A Quick Start Guide to SAT, USAT, & SPSV%

Corsi, Fenwick, PDO. Even-strength vs all situations vs 4-on-5. WOWYs. What does it all mean? And now, to confuse the matter more, the NHL has renamed Corsi and Fenwick to Shot Attempts and Unblocked Shot Attempts (heretofore referred to as SATs and USATs on this blog).

From NHL.com’s new stats website, we have these handy little legends:
Screen Shot 2015-02-20 at 7.44.30 AMScreen Shot 2015-02-20 at 9.26.16 AM

First, we need to specify that most stats are given at even-strength play. The majority of the game is played at 5-on-5, so it makes sense that those numbers are the most utilized ones. That’s not saying the other ones aren’t important. They have their uses (such as trying to discover why a team’s powerplay is horrendous). But when you’re analyzing a team or individual’s performance, you want to look at the bulk of their work and not special circumstances. In fact, the NHL’s new stats site only looks at 5-on-5 play. If you want further insights, you need to visit War on Ice or HockeyAnalysis. (That’s not the only thing wrong with the new stats site but alas, they tried and it’s a start. You can read a really good review on the new site here by Thomas Drance.)

Now, let’s talk about SPSV% (Shooting%+Save%) – previously known as PDO. A team’s SPSV% is simply their shooting percentage plus their save percentage (S%: goals scored divided by shots taken; SV%: saves divided by shots faced.) It works under the impression that individuals eventually regress to their own 100%, and so does a team. So if you have a low SPSV%, it will eventually climb – their low shooting or save percentage (or both!) will go back to normal. A high SPSV% will eventually drop. Regression to the mean! For those not statistically inclined, that’s the phenomenon that if a variable is extreme on its first measurement, it will tend to be closer to the average on its second measurement—and, paradoxically, if it is extreme on its second measurement, it will tend to have been closer to the average on its first.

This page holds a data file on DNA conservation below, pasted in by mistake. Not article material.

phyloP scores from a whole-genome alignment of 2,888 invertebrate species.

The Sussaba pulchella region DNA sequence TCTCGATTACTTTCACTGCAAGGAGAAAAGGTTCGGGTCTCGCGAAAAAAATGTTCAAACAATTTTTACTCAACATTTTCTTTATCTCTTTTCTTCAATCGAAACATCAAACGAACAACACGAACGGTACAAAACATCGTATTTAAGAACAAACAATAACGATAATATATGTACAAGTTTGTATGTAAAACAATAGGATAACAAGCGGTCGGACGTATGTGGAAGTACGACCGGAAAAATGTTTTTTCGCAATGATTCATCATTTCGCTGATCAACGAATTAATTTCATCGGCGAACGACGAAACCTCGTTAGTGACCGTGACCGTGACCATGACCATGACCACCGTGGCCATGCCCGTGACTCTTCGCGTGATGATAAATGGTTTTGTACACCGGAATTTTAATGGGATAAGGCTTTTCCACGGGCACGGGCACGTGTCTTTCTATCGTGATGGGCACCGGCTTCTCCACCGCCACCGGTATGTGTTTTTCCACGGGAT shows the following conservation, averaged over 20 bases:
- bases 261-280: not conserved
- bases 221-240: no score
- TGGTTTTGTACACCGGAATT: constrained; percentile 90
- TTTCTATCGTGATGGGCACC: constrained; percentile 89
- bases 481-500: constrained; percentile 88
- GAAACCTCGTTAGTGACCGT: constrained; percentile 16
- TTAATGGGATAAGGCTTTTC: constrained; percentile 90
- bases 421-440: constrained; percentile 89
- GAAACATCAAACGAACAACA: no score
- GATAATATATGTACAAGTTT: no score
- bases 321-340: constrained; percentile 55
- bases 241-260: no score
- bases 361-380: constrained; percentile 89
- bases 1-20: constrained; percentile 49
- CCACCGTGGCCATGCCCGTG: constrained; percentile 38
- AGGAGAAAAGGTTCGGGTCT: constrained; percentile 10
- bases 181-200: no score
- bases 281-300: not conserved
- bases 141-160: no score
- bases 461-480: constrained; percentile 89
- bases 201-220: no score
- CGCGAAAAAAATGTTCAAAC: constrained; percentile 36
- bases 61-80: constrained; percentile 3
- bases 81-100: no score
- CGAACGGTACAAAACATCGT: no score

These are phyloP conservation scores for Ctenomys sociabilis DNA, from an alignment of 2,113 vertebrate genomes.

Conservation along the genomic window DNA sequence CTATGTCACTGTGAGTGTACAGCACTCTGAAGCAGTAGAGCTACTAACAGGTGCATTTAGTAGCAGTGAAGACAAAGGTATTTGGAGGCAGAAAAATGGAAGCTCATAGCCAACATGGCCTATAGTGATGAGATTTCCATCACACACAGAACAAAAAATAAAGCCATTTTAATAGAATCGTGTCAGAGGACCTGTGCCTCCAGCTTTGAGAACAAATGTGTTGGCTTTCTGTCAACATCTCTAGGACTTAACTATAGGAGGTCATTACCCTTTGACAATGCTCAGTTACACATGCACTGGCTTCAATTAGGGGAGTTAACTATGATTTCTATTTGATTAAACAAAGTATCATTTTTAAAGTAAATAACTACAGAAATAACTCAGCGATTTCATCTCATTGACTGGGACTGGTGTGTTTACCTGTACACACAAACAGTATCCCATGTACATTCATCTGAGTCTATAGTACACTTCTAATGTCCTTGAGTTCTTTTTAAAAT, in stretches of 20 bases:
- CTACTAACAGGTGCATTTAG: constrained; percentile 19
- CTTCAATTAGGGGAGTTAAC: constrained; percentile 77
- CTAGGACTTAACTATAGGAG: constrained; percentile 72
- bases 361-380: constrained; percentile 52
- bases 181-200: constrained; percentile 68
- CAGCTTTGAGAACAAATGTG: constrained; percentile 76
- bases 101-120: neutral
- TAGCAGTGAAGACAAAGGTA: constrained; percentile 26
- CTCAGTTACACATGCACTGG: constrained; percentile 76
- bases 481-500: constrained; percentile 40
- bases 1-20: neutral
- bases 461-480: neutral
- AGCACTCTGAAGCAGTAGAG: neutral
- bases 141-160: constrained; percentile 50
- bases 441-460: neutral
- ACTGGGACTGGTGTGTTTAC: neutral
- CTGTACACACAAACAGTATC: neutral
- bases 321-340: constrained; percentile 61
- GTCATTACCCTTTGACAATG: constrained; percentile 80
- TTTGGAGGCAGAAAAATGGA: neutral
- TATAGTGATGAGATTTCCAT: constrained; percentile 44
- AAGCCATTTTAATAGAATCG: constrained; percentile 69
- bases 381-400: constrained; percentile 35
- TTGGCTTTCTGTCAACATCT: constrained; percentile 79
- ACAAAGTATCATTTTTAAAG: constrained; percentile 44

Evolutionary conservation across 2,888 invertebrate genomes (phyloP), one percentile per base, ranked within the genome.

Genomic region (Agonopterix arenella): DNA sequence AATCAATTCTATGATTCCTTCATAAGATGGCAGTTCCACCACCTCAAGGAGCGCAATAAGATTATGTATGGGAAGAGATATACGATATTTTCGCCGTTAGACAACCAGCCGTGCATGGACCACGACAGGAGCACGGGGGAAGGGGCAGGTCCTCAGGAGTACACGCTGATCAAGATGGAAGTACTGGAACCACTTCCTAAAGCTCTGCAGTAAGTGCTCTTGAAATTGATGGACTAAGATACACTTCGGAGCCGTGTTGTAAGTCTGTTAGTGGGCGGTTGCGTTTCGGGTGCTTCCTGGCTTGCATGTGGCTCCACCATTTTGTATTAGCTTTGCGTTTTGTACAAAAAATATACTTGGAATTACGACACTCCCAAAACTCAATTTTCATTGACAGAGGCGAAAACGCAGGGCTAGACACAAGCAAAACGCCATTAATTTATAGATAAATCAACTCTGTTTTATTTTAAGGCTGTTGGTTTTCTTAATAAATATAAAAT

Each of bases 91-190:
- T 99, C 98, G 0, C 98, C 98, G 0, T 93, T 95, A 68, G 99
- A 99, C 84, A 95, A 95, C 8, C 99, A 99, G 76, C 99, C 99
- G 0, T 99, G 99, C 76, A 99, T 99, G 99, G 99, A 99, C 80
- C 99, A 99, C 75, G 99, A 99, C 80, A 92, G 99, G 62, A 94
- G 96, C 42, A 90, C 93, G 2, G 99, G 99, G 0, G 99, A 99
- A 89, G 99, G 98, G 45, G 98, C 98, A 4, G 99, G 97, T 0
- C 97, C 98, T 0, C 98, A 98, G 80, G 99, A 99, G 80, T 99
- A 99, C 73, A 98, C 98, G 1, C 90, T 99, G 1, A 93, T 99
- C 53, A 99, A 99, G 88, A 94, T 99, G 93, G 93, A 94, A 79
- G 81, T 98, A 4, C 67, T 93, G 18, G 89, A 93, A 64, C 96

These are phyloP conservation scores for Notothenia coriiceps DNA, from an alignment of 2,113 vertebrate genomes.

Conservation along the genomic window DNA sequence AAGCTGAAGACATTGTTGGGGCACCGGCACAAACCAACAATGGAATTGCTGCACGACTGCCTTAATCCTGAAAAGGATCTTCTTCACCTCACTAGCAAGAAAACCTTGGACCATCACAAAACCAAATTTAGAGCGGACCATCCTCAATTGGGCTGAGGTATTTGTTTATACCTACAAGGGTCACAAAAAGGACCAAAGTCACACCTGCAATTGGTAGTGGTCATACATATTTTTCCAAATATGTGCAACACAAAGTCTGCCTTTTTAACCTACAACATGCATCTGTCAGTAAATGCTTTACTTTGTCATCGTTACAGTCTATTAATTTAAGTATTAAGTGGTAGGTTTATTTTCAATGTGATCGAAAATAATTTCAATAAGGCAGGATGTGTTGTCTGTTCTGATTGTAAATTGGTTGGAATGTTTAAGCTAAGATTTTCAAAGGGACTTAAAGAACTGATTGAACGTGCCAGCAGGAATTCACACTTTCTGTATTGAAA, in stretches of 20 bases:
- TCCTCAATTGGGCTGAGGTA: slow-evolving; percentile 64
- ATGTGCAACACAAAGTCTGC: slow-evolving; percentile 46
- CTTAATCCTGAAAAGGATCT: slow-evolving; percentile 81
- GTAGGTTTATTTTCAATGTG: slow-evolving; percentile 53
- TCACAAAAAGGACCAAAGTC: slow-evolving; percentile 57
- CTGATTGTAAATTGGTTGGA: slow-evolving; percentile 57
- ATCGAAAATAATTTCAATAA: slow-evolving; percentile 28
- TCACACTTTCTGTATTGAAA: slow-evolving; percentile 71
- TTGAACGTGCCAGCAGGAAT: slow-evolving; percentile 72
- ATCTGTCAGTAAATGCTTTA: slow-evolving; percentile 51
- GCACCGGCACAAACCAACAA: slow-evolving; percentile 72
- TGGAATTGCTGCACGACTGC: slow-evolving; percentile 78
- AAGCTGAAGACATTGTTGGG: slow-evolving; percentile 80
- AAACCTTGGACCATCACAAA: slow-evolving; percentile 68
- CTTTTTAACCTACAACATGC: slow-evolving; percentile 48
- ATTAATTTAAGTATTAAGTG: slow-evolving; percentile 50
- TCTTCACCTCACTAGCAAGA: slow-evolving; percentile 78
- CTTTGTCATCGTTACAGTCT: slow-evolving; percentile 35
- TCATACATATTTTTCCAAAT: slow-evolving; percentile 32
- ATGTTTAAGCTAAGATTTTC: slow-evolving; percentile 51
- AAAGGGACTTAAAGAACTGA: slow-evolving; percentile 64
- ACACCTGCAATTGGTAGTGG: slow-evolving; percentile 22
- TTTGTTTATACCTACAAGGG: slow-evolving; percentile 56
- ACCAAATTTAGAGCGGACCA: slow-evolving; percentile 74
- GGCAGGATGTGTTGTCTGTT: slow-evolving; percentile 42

Moving on to Corsi and Fenwick (shot attempts [SAT] and unblocked shot attempts [USAT], respectively). Corsi/SAT is every single shot taken. To be specific: “shots on goal + missed shots + blocked shots.” Fenwick/USAT is only “shots on goal + missed shots”. Some prefer one to the other. Why are they important? Because if you’re taking a shot, you have the puck. The more you have the puck, the likelier it is of scoring goals.

Those are the three most used terms, I believe. WOWYs are pretty important and others have explained it far better than I ever could. From Hockey Analysis:

WOWY Analysis
WOWY (with you or without you) is an analysis that looks at how a player performs when playing with or not with his teammates. A WOWY analysis can tell you which players play well together, which players make their line mates better players, and which players are most valuable to a team. For teams this can help you set the most optimal lines as well as identify players that are vital to the success of the team and which are secondary contributors.

If you’re interested in learning more about stats, there are lots of resources available (just google hockey advanced stats or click on any of the links in this post). And if you’re not interested, hopefully this will at least help you understand the new terms being bandied about by everyone in correlation with the old terms of Corsi, Fenwick, and PDO.

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